UAB Medicine News


UAB Comprehensive Stroke Center Helps Patient Make Unprecedented Recovery

This May, during Stroke Awareness Month, health care professionals and organizations raise awareness by emphasizing data such as risk factors for stroke, how to identify signs and symptoms of a stroke, and methods for mitigating long-term effects.

At UAB Medicine, one data point that can’t be over-emphasized is the increased chance of recovery that a comprehensive stroke center provides for patients. Perhaps no one appreciates that more than Terri Daniels, a UAB Medicine patient who recently received treatment for an acute ischemic stroke at the Emergency Department and the hospital’s dedicated Stroke Unit. Her care team describes the recovery as miraculous.

While shopping with her husband at Sam’s Club, the 62 year-old Pleasant Grove resident began feeling weak and experiencing blurred vision and a strange sensation in her face. When she collapsed on the floor, her husband – who attended nursing school – recognized that Daniels was having a stroke.

“I went down pretty quickly; it’s like my face and then my body had no control,” Daniels says. “My husband saw my hand and my legs just drop and he said, ‘Oh no, she’s having a stroke.’ Almost immediately some employees and other customers gathered around to help us and call EMS. Some of them stood around me and held up large towels so that what was happening wasn’t visible to other shoppers. Everyone was so caring and thoughtful. When EMS arrived, I recall sitting up, and I can remember someone in the ambulance discussing which hospital to take me to.”

Severe Symptoms

Daniels was taken to the UAB Emergency Department, where an initial evaluation scored her at 23 on the Stroke Scale, a diagnostic measure created by the National Institutes of Health that helps determine the impact and possible outcomes of a stroke. Anything above 22 is regarded as severe. Daniels was suffering complete aphasia (the inability to speak or understand what you hear), facial droop, inability to look in one direction, and severely decreased sensation on her right side. Within 35 minutes of arrival at UAB, Daniels received an injection of alteplase, a tissue plasminogen activator (TPA) drug that breaks up the blood clots that cause acute conditions such as a stroke.

The good news for Daniels was that she was being cared for at a designated comprehensive stroke center, where the TPA injection usually is a frontline treatment and the first step toward achieving a good long-term outcome. The bad news is that she was still not fully responding to the injection. Emergency medicine physician Linda Thompson, MD, recalls that Daniels’ CT scan revealed a clot blocking a main artery to her brain.

“Alteplase is beneficial to stroke patients, but in this case it was not enough,” Dr. Thompson says. “But due to UAB having the ability to perform an embolectomy, Mrs. Daniels was taken in a timely fashion to the catheter suite for that procedure. That procedure is the reason for the great outcome this patient experienced. This worked out because she happened to come to UAB.”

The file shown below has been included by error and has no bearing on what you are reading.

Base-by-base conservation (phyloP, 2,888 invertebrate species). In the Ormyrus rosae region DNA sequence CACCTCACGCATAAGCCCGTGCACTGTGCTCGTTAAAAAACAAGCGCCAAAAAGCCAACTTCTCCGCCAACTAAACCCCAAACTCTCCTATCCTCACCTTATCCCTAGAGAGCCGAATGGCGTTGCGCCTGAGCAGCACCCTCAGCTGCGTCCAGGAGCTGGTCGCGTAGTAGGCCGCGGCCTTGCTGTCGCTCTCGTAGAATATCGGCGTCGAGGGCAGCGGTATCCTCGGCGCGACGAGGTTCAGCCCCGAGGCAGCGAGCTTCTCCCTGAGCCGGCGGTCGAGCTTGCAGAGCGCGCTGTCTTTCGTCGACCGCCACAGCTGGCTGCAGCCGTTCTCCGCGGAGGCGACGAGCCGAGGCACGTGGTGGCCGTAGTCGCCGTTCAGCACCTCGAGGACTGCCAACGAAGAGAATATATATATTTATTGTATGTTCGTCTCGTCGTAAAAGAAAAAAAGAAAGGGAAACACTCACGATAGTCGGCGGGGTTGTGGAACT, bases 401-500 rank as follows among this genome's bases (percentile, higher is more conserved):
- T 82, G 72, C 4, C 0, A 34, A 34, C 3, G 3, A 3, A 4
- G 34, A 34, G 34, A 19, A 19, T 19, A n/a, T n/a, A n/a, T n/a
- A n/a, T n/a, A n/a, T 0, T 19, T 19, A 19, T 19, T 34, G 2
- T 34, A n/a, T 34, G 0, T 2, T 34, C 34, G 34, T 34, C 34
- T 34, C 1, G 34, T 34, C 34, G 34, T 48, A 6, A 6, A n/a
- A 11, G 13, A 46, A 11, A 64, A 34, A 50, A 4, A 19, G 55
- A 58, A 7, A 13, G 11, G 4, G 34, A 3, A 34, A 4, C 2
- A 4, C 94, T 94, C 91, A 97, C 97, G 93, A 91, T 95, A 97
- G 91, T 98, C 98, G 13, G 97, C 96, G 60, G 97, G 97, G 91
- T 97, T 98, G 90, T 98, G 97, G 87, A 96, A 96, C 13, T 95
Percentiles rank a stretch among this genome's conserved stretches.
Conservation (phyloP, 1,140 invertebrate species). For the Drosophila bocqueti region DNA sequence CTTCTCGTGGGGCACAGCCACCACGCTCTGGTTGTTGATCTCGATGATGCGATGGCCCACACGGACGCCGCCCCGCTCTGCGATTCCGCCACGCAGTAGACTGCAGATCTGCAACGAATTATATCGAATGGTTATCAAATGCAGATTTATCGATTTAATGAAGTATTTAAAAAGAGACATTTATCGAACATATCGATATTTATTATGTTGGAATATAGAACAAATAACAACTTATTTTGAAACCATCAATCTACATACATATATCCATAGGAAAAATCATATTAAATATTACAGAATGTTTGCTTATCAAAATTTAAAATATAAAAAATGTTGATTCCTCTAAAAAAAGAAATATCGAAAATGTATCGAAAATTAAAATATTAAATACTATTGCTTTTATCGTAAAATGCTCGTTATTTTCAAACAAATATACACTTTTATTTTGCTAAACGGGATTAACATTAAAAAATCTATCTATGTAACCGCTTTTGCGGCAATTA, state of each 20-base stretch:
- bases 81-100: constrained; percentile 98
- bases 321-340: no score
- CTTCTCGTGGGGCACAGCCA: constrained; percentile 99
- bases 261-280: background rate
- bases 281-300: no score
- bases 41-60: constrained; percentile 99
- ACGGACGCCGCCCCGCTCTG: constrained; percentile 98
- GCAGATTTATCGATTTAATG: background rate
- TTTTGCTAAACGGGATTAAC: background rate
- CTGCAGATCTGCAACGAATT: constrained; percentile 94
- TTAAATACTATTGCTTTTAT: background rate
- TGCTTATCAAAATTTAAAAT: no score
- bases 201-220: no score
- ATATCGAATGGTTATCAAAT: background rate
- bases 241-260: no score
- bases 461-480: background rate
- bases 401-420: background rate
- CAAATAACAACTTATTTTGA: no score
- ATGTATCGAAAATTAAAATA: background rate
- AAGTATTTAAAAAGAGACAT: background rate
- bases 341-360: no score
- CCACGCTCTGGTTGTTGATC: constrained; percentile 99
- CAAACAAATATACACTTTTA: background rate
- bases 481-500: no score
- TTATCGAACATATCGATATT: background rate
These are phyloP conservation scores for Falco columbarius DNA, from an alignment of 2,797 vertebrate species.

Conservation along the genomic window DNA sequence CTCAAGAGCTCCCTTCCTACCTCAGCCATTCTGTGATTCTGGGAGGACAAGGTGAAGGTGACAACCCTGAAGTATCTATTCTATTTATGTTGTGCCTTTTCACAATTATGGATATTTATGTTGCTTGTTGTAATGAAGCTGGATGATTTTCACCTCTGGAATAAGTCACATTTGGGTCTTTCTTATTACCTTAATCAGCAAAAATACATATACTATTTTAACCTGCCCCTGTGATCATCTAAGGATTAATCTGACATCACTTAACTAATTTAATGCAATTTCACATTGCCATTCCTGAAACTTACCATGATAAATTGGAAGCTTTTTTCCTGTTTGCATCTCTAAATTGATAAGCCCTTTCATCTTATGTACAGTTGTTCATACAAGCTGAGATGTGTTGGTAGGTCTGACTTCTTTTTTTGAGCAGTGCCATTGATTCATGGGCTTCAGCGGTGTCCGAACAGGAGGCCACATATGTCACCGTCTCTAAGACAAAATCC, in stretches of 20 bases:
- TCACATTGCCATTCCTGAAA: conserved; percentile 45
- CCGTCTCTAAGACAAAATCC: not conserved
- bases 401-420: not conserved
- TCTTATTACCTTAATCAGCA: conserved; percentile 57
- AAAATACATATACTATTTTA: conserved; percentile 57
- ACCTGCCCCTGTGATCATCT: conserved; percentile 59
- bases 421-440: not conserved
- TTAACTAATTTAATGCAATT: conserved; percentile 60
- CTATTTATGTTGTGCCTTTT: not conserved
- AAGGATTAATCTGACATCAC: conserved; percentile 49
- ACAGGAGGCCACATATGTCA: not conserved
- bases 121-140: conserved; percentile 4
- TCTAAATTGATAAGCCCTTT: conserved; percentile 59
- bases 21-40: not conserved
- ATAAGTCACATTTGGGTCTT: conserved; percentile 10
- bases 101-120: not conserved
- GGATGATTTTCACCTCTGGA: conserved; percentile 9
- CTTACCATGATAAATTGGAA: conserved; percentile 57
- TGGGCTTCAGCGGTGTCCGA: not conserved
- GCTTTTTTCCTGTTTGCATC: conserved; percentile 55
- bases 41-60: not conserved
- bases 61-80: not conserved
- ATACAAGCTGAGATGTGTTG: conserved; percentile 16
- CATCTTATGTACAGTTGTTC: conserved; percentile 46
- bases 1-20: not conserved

An embolectomy is a minimally invasive, catheter-based treatment that removes clots to restore circulation in the brain. Patients treated in this manner often constitute the most acute cases and require expert neuroscience care during all phases of recovery. These extensive resources and technologies found in UAB Medicine’s neurovascular stroke service – along with a team of expert stroke physicians on duty 24/7 – are available thanks to UAB’s Comprehensive Stroke Center.

Unprecedented Recovery

In Daniels’ case, the embolectomy was so successful that she recovered quickly and sufficiently enough to return home just two days after her severe stroke.

“This is a remarkable outcome,” Dr. Thompson says. “To drop from a NIH Stroke Score of 22/23 down to 2 is miraculous. This is what we hope for with all strokes. Having practiced emergency medicine for 30 years both in the academic and non-academic settings, I can say this is unprecedented, and it is my hope that this will become the standard outcome as the technologies and therapies used in designated comprehensive stroke centers become widespread.”

Daniels counts herself lucky that the EMS team took her to UAB Medicine. “It’s the best place I could have possibly been,” she says. “If I had gone anywhere else that day, I don’t think I would even be talking about what happened right now.”

After experiencing what she calls “the best care in the world” and then “a good head start” with therapy at UAB Medicine, Daniels is resuming her normal lifestyle. She already has made considerable progress in regaining most of her language skills, though she’s aware of some minor speech obstacles.

“There are some words I want to use, but I have to sort of talk all around that word I’m trying to say in order to get my idea across,” Daniels says. “It’s very selective, what I can say or can’t say, but I’m getting much better with that. My therapist, Nancy Keller, told me that one possible problem is that I’m trying too hard to talk as fast as I used to. I’m Italian, so I guess that complicates my therapy! When you’re Italian and something stops you from saying a certain word, well, that doesn’t work for me. I’m also competitive. Nancy was so sweet in dealing with someone like me with no patience, but she tried very hard to get me to stop thinking of every exercise as a contest. After each session I would watch her take notes and then I would ask, ‘Did I win?’”

Click here to learn more about the UAB Comprehensive Stroke Center, how to identify a stroke, and what factors may put you at risk.

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